Posted by on 21 Jun 2012. Filed under Current Affairs, Top news. You can follow any responses to this entry through the RSS 2.0. You can leave a response or trackback to this entry

Eurobarometer: Slovaks in Favour of EU Second Language

A recent Eurobarometer survey that looks into how citizens in the EU regard the use of foreign languages and multilingualism, has produced some interesting findings, with Slovakia among the top countries in favour of people having also a common language throughout Europe, i.e. English, but not so keen on watching films in their original language.

More than seven in ten Europeans (72%) agree that people in the EU should be able to speak more than one language in addition to their mother tongue, and they are also widely in favour of people being able to speak a common language, with around seven in ten (69%) respondents agreeing with this viewpoint. Hence Europeans, for the most part, support the EU’s vision that EU citizens should be able to speak at least two foreign languages.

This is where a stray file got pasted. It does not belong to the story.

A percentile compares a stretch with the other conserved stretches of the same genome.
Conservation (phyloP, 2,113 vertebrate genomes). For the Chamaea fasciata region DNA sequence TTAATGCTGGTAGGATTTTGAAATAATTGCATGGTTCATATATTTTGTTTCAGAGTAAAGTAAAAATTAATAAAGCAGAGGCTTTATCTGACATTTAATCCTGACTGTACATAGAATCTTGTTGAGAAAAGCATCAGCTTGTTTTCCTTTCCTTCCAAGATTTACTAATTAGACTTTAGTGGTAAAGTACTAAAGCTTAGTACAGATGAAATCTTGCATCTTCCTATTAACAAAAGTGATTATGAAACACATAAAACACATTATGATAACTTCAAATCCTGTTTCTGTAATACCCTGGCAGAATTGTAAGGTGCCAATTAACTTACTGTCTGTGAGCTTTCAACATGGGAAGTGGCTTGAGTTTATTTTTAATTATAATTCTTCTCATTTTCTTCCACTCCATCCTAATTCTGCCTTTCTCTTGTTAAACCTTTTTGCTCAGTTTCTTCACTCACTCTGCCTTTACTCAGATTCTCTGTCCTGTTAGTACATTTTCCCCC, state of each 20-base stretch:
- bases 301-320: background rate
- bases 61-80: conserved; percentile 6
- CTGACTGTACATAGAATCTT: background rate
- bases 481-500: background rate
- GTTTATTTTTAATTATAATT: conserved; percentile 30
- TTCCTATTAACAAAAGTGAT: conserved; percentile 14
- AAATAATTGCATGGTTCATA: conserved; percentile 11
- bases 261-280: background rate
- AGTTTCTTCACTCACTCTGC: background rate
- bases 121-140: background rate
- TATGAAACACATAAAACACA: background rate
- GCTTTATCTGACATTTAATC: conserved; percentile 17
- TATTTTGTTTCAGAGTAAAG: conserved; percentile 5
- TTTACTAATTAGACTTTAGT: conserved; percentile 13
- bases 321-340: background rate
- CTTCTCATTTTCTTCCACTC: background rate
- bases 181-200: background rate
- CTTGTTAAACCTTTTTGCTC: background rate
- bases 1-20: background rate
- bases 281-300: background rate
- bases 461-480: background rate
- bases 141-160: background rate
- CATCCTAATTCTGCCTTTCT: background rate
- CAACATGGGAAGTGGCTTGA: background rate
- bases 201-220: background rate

All generations enjoyed the event (c) The Daily

Europe Day, celebrating diversity in the EU (c) The Daily

Europeans are more evenly divided on whether EU institutions should adopt a single language to communicate with European citizens, although the balance of opinion is in favour of this approach. Just over half of respondents (53%) agree that EU institutions should adopt a single language to communicate with European citizens, with just over one in five (22%) strongly agreeing with this view.

Opinions on whether or not European institutions should adopt a single language to communicate with citizens are broadly similar in EU15 and NMS12.
Overall agreement that the European institutions should adopt a single language to communicate with European citizens is highest in Slovakia (77%), followed by Spain and Cyprus (66%), and lowest in Finland (24%) and Estonia (32%).

The view that everyone in the EU should be able to speak a common language is most widespread in Italy (82%), Malta (79%), Portugal and Slovakia (77%) and Luxembourg (76%), and least widespread in Finland (40%), Latvia (46%) and Estonia (48%).

National variation is greatest in relation to preferences for watching foreign films and programmes, with respondents in Sweden (96%), Finland (95%), Denmark (93%) and the Netherlands (93%) particularly likely to favour subtitles and those in the Czech Republic (21%), Germany (22%), Spain (24%) and Slovakia (25%) least likely to do so.

For the full Eurobarometer report on Slovakia, click here

Leave a Reply

*

Photo Gallery

The Daily.SK, Language Sense, s.r.o., Bratislava © 2010